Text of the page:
inextricably linked with secularism. India can be at
peace with itself only when secularism is practiced as
an"aggressive ideology, to not just demolish the
fanatical streams. of dangerous thought, but to imbibe a
secular culture which@ alone can give teeth to the tenets
of:the Indian Constitution.

There has been considerable debate on the meaning of
"secularism." There is confusion among some secularists,
but the real chaos is sought to be created by the
Bharatiya Janata Party and its ilk which has coined the
new phrase "pseudo secular." One is not sure what it
means but it is used freely by the BJP dons in their
speeches, at debates and seminars. Those who challenge
the fascist doctrine of Hindutva are pseudo secular;
those who refuse to accept the distortions and falsehoods
indulged in by the BJP and its many front organisations
are pseudo secular. The BJP's comrade-in-arms, the
Jammat-e-Islami and similar thought among the Muslims is
also equally enamoured of the term. Of course, in their
case those Muslims who do not see eye to eye with the
regressive practice of Islam in India, those who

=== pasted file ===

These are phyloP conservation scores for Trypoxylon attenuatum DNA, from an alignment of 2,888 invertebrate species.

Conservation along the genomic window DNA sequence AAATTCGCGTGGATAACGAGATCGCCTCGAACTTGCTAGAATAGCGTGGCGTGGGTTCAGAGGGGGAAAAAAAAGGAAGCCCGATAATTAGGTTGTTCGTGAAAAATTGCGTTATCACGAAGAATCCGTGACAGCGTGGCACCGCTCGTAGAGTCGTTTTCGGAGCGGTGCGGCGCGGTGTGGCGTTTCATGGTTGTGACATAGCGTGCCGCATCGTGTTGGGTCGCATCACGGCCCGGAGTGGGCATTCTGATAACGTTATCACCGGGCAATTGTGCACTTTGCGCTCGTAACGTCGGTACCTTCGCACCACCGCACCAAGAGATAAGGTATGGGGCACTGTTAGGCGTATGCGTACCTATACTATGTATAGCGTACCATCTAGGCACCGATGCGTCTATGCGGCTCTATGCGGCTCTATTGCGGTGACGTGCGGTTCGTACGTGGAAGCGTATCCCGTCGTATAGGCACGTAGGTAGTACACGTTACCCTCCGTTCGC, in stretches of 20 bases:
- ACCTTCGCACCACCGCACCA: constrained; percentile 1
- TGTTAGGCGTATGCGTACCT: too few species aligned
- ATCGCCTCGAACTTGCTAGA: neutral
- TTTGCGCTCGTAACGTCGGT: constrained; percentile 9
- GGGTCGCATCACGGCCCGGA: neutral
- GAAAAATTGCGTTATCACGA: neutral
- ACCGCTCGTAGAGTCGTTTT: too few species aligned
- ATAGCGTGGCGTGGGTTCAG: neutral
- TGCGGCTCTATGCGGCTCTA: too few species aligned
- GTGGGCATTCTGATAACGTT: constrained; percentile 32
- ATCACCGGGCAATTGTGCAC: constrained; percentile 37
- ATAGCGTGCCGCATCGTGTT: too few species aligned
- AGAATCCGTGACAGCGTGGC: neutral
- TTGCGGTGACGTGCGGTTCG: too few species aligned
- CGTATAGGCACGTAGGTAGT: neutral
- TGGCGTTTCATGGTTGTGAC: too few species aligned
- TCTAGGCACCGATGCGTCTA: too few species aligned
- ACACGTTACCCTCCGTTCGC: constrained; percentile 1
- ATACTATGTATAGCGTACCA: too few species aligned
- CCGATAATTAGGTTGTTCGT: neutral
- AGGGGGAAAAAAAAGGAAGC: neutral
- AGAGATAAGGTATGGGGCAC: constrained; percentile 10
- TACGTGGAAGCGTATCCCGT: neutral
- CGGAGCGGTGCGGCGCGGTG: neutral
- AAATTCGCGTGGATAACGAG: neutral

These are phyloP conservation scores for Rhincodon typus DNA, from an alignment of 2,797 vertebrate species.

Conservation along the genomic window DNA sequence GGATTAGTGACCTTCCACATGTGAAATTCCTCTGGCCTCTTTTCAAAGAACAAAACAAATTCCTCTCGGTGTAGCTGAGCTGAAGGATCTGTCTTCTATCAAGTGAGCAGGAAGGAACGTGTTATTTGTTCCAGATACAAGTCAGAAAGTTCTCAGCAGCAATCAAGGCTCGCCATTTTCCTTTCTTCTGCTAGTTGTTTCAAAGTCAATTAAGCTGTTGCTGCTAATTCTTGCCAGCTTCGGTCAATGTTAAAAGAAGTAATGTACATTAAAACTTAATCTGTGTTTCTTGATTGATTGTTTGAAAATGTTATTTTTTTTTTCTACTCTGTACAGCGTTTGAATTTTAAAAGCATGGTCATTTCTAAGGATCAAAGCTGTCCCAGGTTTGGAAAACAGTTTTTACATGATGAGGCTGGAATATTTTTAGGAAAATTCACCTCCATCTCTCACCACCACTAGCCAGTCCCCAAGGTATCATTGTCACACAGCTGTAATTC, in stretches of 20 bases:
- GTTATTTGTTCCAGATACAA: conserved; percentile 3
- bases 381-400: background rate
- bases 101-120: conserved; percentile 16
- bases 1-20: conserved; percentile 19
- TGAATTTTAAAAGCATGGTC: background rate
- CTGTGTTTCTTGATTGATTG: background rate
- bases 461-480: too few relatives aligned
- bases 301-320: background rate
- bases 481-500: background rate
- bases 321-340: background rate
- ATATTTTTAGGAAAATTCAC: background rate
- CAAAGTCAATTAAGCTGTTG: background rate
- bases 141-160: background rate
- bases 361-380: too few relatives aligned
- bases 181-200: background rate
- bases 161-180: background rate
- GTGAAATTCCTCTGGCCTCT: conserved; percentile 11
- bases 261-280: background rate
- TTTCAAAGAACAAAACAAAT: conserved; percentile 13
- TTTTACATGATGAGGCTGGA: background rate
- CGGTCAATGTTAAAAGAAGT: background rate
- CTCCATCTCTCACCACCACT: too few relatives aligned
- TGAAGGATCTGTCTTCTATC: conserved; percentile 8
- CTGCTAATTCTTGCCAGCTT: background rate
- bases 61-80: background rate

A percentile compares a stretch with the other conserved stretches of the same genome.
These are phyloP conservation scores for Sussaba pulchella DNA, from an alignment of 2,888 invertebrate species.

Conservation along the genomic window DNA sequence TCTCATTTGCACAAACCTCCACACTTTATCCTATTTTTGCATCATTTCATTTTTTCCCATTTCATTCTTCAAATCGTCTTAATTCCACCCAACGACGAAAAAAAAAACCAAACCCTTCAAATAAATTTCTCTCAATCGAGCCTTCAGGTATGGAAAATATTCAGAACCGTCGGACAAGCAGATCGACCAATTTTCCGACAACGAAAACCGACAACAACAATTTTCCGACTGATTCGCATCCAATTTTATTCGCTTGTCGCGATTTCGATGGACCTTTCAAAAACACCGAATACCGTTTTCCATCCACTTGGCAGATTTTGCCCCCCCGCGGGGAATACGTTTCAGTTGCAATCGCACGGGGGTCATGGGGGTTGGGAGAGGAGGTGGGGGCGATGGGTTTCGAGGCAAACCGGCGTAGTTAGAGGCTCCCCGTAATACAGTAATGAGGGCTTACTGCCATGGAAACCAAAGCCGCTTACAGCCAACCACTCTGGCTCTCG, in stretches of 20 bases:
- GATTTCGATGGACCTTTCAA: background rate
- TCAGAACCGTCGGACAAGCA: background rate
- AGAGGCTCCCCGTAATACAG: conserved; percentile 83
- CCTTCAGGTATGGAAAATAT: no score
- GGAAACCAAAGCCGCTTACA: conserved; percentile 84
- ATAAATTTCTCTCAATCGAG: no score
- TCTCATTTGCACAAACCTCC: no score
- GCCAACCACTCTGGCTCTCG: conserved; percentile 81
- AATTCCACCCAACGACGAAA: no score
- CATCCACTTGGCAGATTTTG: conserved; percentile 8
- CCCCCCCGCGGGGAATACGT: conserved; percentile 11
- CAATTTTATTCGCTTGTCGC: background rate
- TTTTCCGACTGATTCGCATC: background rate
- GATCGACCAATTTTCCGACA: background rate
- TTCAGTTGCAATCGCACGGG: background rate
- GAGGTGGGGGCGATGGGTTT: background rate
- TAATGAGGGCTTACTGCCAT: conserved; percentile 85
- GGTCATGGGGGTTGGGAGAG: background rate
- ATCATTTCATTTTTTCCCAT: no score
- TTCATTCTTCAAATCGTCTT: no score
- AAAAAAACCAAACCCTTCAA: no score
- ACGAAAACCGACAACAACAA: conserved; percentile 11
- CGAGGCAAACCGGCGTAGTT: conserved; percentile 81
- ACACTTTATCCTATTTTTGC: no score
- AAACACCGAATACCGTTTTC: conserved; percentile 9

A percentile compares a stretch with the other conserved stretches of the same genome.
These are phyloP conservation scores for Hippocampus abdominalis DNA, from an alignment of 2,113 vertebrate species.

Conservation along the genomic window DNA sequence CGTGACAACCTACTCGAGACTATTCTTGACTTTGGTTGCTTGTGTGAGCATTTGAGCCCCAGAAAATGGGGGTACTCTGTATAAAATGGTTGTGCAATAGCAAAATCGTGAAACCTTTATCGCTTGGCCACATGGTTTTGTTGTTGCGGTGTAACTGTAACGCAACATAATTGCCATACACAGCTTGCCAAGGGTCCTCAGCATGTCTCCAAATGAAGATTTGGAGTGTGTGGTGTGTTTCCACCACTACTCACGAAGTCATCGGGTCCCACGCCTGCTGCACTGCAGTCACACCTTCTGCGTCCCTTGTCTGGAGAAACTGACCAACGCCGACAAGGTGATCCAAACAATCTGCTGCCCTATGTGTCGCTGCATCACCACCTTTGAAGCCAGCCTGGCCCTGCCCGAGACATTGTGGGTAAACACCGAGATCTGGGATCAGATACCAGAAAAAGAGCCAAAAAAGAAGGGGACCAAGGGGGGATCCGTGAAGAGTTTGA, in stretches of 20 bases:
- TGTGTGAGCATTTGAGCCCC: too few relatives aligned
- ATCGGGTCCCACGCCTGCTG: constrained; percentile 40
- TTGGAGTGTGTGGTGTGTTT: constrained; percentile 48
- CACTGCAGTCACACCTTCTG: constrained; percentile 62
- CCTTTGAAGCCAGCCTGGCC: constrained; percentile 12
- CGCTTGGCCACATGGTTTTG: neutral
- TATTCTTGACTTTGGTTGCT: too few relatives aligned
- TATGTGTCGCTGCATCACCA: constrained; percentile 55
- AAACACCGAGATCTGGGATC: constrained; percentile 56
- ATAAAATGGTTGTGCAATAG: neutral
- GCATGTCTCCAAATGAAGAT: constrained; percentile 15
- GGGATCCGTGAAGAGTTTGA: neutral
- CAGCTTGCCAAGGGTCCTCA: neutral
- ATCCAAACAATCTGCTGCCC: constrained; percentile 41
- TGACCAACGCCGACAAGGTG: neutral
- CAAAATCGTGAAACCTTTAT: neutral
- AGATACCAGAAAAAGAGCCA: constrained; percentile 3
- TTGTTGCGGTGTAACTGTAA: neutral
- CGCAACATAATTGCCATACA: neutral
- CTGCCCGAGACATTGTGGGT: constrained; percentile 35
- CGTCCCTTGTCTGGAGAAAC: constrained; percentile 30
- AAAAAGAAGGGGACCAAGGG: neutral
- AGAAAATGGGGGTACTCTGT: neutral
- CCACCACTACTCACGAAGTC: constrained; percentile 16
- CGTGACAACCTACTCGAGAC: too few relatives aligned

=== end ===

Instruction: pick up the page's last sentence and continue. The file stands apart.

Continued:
challenge the crippling fatwas issued from time to time
(such as women cannot contest the elections) are pseudo-
secularists. The maulanas are heard at public platforms
using the term with the same passion as their saffron
clad colleagues at other venues. Both the BJP and the
Muslim fanatics insist that they are not communal, that
they represent true culture, true religion and in fact,

the real truth per se.

Both feed on illiteracy, on superstition, on the weak.
Both present a narrow, distorted view of religion -
aggressive, ugly and claustrophobic. The rituals of
religion are emphasised by both for here the maulanas and
pundits are in their elements. Besides, rituals are like
shackles which tie down the people to a certain
regithented behaviour (street processions, Ion speakers
on temples and mosques) which might pass off as religion
but is certainly not civilised. Impassioned, charged, the